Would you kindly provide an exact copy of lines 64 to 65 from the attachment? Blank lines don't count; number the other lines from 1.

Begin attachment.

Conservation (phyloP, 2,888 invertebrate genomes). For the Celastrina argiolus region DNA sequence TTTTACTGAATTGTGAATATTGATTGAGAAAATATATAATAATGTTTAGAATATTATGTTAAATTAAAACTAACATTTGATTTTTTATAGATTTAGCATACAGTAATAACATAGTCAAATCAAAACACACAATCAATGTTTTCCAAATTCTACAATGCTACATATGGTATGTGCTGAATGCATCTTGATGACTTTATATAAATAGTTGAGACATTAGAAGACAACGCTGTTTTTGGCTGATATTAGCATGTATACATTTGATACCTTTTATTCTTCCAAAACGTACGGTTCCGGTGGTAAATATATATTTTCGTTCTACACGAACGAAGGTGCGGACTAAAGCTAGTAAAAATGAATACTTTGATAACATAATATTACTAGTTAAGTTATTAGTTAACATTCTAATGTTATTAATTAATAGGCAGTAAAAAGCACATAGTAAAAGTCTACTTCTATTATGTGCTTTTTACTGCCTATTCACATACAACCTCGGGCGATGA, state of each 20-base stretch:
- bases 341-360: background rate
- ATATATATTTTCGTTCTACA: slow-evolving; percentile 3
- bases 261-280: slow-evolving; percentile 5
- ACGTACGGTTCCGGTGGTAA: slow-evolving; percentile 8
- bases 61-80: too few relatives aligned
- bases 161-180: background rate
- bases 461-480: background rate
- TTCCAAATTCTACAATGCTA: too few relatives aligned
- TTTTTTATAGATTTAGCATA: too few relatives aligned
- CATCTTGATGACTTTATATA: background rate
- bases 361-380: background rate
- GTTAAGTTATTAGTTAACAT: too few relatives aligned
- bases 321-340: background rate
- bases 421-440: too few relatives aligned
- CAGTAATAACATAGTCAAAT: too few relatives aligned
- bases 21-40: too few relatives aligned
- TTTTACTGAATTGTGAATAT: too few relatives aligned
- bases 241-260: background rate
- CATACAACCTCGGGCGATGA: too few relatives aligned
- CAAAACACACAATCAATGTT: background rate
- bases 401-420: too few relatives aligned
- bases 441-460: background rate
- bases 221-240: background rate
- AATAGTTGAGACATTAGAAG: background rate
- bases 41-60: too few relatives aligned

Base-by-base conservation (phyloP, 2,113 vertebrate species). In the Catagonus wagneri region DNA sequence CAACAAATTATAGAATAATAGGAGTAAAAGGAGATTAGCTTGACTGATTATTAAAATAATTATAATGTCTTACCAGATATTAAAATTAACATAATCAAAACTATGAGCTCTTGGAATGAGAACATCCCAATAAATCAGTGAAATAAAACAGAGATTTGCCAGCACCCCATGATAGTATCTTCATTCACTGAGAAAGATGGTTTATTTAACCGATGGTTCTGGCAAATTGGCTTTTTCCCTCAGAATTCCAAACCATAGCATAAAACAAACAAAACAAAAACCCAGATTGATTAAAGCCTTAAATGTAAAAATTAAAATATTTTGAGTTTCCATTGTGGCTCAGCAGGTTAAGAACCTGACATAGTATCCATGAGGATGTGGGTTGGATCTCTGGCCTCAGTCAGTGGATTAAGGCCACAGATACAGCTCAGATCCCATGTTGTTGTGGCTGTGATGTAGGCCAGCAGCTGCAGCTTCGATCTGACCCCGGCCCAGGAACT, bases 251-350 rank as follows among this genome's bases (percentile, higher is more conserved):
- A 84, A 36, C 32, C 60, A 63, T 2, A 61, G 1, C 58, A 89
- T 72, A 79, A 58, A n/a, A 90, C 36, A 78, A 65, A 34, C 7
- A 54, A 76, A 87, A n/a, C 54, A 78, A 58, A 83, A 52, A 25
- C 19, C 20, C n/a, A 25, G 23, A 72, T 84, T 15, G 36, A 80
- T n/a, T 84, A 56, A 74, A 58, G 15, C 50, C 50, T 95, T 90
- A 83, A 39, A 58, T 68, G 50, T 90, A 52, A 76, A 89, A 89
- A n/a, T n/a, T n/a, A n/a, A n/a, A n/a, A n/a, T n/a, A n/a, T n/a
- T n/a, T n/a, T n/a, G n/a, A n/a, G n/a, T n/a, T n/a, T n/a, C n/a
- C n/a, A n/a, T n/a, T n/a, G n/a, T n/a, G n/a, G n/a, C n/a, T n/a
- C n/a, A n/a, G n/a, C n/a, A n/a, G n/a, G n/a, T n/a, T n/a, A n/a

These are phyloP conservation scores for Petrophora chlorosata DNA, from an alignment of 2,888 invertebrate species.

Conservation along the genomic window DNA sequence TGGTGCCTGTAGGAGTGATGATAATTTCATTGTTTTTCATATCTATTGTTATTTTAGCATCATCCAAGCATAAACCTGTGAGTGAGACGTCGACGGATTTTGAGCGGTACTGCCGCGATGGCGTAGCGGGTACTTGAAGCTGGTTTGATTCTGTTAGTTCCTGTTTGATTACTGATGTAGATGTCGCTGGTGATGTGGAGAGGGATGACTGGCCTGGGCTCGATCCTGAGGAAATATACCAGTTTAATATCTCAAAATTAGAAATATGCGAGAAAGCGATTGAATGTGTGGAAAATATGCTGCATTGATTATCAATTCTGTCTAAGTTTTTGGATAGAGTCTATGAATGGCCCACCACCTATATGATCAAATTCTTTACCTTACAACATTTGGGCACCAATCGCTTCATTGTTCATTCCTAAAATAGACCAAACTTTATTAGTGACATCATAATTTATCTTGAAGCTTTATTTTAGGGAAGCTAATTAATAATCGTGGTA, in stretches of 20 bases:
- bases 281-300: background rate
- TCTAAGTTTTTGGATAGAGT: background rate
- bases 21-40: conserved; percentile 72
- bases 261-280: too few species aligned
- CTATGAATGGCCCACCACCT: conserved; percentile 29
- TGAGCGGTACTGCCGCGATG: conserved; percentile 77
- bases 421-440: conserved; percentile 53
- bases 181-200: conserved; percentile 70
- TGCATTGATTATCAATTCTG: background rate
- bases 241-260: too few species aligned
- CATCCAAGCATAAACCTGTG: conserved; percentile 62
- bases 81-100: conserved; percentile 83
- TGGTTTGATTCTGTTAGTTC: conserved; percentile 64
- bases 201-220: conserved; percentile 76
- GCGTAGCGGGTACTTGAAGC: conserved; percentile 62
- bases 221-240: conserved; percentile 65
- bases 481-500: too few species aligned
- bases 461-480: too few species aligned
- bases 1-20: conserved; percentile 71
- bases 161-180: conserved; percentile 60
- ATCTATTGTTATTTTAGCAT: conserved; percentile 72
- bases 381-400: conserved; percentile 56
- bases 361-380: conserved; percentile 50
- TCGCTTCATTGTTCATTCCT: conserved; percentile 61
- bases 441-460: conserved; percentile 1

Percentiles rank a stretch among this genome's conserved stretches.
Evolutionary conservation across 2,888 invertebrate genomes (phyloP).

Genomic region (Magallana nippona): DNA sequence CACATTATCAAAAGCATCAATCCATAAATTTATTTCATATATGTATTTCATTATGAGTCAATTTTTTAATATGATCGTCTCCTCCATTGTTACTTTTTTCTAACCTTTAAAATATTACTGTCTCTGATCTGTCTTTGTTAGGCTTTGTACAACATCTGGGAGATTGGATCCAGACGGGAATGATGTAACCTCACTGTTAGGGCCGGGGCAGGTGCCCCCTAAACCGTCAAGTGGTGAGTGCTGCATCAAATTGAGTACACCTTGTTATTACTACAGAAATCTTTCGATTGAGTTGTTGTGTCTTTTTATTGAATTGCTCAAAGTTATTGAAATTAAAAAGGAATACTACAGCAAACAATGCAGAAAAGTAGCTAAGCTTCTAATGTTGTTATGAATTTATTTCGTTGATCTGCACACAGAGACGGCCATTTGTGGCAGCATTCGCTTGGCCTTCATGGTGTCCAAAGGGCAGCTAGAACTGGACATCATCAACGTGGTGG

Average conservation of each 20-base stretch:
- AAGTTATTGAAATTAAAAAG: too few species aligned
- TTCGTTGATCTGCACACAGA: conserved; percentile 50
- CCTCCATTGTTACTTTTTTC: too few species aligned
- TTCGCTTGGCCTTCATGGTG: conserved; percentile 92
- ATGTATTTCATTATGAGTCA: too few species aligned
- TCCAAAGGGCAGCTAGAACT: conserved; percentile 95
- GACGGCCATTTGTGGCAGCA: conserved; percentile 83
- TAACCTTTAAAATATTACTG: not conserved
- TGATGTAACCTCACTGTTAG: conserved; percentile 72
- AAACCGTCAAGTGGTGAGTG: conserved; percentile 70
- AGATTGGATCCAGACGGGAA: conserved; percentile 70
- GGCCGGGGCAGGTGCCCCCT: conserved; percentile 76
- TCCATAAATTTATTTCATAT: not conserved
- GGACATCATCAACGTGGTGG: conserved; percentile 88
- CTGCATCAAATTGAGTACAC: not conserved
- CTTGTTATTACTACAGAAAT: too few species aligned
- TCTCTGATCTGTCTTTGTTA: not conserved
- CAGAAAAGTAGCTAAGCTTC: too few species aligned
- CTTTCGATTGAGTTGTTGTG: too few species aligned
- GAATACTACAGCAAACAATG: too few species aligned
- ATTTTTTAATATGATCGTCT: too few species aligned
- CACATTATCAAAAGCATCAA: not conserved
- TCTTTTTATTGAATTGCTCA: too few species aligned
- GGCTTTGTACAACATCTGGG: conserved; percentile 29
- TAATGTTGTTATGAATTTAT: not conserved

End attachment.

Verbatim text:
- bases 441-460: conserved; percentile 1

Percentiles rank a stretch among this genome's conserved stretches.